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Iowa Department of Public Safety
215 East 7th Street
Des Moines, Iowa 50319
www.dps.state.ia.us

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For immediate release: Alex Murphy
  Public Information Officer
Investigative Operations
Iowa Department of Public Safety
Wednesday, May 11, 2011

amurphy@dps.state.ia.us
(515) 443-3014 - cell
(515) 725-6189 - office

An International Celebration of Safe and Sensible Structures: Week Two -- Disaster Safety & Mitigation

Des Moines, IOWA --- The Fire Marshal's Building Code Bureau staff is committed to ensuring Iowans are prepared for all emergencies, whether natural or manmade. There are many things individuals can do to ensure they're prepared. Below, the Building Code Bureau offers a list of zero to low cost, and long term improvements homeowners can make to protect themselves, their families, and their homes.

  • Develop an Evacuation Plan which includes maps of local evacuation routes and emergency shelter locations. Establish a “safety destination” (like a friend’s or relative’s house some distance away) and plan several different routes to get there so you can drive around roadblocks or hazards.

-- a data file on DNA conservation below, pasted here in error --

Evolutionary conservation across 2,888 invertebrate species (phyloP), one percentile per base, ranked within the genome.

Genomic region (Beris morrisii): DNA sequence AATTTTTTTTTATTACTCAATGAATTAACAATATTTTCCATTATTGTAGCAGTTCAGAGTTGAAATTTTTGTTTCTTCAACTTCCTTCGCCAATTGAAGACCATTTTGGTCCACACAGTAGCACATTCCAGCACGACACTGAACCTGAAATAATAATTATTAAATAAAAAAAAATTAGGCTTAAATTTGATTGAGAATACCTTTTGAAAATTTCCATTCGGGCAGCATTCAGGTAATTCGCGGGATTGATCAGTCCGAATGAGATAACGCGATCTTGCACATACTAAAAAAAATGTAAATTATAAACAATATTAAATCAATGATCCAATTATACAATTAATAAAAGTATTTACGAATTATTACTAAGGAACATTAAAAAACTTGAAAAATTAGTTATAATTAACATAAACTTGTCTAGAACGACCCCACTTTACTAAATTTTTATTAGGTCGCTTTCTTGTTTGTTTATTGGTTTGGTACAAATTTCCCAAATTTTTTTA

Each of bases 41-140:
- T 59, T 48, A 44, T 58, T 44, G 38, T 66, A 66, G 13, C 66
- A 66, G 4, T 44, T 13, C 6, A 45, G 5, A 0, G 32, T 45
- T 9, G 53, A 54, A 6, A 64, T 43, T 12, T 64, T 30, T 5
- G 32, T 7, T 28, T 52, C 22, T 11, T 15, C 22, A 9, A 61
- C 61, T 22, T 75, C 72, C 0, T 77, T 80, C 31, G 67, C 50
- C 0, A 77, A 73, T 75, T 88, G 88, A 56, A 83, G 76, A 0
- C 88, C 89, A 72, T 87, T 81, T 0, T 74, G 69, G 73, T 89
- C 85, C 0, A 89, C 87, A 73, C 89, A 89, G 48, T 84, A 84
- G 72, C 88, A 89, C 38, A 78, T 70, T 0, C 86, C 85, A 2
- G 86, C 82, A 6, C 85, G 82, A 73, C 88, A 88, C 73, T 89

• Establish an emergency contact. Be sure that each member of your family knows the name and phone number for this person in case you are separated. By having everyone call one central person, it will be easier for you to check on each other and reunite after a disaster. Teach every family member when and how to dial "911" for emergency assistance.
  • Put together an Emergency Supply Kit which includes food and water supplies needed for each member of your family, important documents and files, cash or traveler’s checks, non-prescription medications (aspirin or non-aspirin pain reliever) and prescriptions you take every day such as insulin, heart medicine, and asthma inhalers.
  • Purchase a NOAA weather radio with battery back-up for your home.
  • Reduce the threat of wind-borne projectiles. This is a major factor in home damage and destruction during hurricanes, tornadoes and other windstorm events. Bring items like patio furniture, potted plants, or toys inside so they can't become airborne during a storm.
  • Consider installing a safe room in your house. Safe rooms can be located anywhere on the first floor of your home, in a basement or outside. Site-built safe rooms should be constructed in accordance with the prescriptive designs of the FEMA 320 Publication, Taking Shelter From the Storm: Building a Safe Room Inside Your House.

May is National Building Safety Month.  To view Governor Terry E. Branstad’s proclamation, click here.

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